MISSION - Members and employees of the Confederated Tribes of the Umatilla Indian Reservation got their first look Tuesday at plans for a new public safety building.

The building would hold the tribal police station and emergency management facilities. Jim Beard, comprehensive planner for CTUIR, said he anticipates the building's completion by mid-2006 to cost between $1.25 and $2 million.

The building is planned as part of a sprawling new complex for tribal government offices. Beard expects construction of the public safety building first because federal grant money has been obtained for that construction. The building would be constructed in three phases.

Phase I would enable tribal police and emergency management staff to move into a 6,600-square-foot building. Phase II would add offices and conference rooms, among other amenities. Phase III would add bays for emergency management vehicles and fire trucks, which currently sit out in the open.

The site, near the southwest corner of the Mission Road intersection, provides views of the Blue Mountains and the Umatilla River valley.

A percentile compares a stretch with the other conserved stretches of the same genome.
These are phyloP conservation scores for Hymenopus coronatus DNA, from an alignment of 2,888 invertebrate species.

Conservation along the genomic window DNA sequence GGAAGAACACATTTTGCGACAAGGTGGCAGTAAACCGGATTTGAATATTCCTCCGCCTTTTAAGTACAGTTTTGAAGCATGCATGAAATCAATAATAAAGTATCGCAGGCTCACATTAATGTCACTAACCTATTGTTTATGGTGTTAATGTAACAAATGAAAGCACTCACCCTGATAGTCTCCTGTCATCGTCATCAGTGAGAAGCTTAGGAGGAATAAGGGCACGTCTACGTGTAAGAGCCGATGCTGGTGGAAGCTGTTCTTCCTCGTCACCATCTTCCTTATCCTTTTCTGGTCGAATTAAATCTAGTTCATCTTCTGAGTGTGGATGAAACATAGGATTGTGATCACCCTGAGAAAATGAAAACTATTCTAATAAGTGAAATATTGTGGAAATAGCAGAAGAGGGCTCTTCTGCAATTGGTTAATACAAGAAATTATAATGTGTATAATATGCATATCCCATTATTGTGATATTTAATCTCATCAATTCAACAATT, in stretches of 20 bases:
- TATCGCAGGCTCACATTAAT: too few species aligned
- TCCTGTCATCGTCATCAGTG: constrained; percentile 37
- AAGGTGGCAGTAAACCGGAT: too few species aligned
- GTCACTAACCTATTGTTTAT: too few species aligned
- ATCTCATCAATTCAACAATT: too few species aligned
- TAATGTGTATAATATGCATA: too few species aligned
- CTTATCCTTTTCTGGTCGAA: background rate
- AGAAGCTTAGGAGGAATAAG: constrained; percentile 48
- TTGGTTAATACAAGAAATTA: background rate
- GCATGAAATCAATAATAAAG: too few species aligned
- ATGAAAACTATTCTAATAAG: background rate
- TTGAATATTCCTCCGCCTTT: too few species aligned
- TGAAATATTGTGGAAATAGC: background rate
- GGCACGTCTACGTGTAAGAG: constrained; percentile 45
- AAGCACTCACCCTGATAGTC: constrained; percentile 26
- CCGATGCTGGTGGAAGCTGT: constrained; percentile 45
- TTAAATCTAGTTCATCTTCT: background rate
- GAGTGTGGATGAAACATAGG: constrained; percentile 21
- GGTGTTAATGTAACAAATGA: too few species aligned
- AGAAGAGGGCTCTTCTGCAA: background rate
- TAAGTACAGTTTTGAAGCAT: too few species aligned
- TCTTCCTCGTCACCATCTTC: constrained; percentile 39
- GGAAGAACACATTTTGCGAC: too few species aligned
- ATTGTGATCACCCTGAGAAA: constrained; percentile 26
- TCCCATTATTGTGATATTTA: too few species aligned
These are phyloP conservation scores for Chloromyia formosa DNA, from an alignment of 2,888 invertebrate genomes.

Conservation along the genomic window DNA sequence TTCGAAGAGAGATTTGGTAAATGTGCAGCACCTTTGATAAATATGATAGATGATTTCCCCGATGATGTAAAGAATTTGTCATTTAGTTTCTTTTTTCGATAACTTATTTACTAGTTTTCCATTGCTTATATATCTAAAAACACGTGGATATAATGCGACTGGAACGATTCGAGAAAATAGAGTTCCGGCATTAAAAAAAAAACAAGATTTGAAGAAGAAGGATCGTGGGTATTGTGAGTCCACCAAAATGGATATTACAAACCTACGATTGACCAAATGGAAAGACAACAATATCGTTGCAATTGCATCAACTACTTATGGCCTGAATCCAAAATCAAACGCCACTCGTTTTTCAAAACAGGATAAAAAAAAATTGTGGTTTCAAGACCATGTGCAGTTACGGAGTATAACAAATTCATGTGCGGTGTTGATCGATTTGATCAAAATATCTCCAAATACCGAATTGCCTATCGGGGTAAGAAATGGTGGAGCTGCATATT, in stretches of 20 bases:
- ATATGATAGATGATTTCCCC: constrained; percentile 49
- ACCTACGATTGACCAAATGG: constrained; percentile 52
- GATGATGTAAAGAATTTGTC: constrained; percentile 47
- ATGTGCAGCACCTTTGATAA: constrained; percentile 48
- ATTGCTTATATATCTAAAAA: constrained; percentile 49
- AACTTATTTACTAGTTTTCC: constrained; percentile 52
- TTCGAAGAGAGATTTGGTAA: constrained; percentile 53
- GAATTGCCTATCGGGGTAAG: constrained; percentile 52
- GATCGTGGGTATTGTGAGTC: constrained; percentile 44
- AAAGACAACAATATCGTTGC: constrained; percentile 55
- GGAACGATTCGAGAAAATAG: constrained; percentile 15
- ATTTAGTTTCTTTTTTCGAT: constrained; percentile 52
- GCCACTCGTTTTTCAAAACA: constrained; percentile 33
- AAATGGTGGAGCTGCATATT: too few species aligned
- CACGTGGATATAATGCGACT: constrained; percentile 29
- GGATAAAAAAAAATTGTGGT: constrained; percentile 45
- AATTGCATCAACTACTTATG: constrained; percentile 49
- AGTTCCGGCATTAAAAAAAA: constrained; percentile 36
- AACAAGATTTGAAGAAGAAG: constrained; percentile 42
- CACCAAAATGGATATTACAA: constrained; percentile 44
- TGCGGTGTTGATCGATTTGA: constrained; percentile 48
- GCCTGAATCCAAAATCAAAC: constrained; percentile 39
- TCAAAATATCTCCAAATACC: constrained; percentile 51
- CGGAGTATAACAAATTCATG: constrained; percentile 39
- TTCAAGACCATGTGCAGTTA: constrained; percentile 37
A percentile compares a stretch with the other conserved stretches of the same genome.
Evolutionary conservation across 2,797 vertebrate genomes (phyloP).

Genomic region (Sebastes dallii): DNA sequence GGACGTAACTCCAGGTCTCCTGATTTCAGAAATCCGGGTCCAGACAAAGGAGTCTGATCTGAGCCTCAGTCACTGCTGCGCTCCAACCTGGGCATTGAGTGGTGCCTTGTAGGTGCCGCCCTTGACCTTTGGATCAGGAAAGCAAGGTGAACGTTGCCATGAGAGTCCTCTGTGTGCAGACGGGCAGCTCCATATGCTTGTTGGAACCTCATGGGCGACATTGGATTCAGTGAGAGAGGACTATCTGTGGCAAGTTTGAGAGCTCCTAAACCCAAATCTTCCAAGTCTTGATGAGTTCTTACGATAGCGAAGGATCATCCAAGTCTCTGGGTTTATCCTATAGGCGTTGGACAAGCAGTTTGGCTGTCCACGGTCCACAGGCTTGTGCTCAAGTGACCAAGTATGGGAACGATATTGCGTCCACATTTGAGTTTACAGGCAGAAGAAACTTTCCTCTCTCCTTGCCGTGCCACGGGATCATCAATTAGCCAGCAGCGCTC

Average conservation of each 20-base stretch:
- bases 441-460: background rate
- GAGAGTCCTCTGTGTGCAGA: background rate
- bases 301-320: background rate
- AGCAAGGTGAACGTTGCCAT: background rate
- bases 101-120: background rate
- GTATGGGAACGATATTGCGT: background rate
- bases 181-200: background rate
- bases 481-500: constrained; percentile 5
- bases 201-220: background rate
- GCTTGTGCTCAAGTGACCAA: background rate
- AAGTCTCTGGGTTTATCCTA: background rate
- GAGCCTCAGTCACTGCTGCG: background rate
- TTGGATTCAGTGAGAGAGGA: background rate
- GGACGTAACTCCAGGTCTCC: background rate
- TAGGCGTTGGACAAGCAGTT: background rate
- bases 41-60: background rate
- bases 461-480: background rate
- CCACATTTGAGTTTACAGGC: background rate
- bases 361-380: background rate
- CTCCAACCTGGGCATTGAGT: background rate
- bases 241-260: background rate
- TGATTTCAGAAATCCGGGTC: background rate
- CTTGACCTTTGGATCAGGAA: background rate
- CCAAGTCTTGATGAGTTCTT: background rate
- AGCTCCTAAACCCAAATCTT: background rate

The architects, from the Seattle firm Jones & Jones, planned to incorporate sustainable materials and energy-saving techniques into the building.

"We tried to make this building as green, as sustainable as possible within budget," architect Mario Campos said.

Chris Burford, managing attorney for the tribes, advocated a flexible design that could accommodate changes in the structure of tribal government.

"Almost on a yearly basis, departments are created or disassembled," Burford said.

Beard predicted that the often volatile structure of tribal government would stabilize in the coming decade.

"I think that's plausible," Burford responded. "I don't know that it's inevitable."

A plan to incorporate native grasses sparked concern from one tribal member, N.A. DuMont, who said he didn't want a weed-infested look that would give visitors the wrong message. The architects said they could incorporate native grasses in a "controlled" way that would enhance the site.

The architects also planned to make use of the particular art and culture of the Umatilla, Cayuse and Walla Walla tribes to enhance the building.

Tribal members said the new buildings carry heavy symbolism for them and the buildings should reflect that.

"When you look at the state Capitol or D.C., this is our version," Marcus Luke II said. "We're not depleted from this land, we're still here, our heart's still beating."

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